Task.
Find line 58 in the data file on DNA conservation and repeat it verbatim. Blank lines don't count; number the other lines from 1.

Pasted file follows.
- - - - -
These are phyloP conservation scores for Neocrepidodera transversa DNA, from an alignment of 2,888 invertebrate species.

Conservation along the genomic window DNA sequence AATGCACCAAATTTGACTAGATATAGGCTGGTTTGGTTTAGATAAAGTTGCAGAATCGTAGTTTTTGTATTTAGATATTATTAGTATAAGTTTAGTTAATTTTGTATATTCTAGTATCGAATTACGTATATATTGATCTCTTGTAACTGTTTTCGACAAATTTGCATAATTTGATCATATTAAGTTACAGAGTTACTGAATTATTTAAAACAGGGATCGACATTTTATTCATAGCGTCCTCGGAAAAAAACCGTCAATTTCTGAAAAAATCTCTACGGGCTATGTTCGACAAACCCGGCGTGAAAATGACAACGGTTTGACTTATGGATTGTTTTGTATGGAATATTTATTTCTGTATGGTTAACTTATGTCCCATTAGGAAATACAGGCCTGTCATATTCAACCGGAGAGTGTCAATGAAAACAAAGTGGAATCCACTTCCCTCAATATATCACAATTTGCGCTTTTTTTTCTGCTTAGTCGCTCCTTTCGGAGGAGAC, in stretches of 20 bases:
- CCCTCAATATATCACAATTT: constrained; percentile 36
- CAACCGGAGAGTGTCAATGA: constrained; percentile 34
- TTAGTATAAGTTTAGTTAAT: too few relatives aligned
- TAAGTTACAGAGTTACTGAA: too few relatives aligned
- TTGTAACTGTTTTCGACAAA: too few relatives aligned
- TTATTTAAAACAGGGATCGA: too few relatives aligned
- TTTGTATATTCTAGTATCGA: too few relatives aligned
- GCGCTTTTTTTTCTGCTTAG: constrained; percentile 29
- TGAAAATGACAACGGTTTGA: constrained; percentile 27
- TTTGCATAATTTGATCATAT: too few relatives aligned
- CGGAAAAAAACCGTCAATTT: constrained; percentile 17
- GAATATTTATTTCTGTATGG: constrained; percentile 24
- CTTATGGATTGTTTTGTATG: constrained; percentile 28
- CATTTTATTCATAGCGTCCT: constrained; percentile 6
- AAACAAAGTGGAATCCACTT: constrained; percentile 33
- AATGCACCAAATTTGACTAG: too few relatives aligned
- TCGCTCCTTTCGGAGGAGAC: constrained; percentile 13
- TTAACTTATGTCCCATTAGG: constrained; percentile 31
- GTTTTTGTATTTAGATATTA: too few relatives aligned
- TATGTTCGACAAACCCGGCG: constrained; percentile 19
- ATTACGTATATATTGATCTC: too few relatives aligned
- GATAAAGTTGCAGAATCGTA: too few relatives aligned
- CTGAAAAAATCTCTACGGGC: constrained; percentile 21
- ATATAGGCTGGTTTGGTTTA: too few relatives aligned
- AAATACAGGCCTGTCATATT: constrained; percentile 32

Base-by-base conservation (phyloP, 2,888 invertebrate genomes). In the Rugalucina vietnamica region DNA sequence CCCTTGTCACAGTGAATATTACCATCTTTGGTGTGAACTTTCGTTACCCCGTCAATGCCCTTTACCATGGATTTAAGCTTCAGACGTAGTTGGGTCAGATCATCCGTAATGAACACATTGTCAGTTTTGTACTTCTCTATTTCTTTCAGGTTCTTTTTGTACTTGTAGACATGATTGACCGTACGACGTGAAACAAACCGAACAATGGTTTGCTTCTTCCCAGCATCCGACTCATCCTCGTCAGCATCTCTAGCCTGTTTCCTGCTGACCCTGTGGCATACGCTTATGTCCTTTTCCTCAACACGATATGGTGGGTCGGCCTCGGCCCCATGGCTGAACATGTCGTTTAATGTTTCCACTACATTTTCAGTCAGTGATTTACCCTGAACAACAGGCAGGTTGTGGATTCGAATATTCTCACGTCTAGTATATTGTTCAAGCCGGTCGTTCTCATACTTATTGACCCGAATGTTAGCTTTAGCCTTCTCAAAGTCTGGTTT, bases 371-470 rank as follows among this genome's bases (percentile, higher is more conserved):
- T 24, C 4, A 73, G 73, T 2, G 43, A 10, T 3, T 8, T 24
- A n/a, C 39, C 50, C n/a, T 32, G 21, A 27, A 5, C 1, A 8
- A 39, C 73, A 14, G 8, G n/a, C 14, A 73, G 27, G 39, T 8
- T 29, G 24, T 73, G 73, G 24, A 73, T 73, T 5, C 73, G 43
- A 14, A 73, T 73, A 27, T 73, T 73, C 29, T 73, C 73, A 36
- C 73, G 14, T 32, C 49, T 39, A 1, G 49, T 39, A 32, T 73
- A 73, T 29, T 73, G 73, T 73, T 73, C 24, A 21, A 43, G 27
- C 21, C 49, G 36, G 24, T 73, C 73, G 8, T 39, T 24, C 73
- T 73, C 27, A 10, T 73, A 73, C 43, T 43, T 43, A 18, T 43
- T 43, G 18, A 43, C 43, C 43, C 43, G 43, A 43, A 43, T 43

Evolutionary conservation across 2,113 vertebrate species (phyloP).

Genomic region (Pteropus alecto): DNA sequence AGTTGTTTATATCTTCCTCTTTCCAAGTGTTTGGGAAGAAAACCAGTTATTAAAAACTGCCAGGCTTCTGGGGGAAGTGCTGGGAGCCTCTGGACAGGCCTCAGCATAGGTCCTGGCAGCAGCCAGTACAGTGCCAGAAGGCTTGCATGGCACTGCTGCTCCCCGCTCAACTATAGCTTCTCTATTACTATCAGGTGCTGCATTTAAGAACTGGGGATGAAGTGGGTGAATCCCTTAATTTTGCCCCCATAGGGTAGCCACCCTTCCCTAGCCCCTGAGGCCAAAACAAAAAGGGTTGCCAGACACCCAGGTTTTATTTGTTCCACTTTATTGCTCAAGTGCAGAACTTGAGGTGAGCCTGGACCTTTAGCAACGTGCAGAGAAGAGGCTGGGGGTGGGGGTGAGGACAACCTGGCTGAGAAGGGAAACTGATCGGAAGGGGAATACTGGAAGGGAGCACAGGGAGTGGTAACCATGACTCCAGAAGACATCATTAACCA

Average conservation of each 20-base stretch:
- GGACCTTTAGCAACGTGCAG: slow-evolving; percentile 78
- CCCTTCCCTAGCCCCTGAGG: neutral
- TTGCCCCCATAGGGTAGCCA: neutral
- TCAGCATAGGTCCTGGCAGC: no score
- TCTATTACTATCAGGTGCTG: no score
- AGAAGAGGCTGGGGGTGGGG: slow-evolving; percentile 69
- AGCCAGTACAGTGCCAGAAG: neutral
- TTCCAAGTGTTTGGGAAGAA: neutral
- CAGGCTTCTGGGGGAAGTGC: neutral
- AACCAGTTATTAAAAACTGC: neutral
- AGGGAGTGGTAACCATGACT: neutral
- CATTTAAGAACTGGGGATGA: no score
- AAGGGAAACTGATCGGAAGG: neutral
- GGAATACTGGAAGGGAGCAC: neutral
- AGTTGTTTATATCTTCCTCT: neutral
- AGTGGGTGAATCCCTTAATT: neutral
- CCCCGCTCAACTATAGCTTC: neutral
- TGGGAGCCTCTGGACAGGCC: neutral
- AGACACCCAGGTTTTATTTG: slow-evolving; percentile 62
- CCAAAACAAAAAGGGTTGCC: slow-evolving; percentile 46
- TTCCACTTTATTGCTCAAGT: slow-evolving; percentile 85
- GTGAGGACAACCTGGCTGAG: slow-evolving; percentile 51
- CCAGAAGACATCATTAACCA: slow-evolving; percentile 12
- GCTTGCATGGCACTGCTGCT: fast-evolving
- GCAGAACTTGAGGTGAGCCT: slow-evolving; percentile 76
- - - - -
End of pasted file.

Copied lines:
- CCCCGCTCAACTATAGCTTC: neutral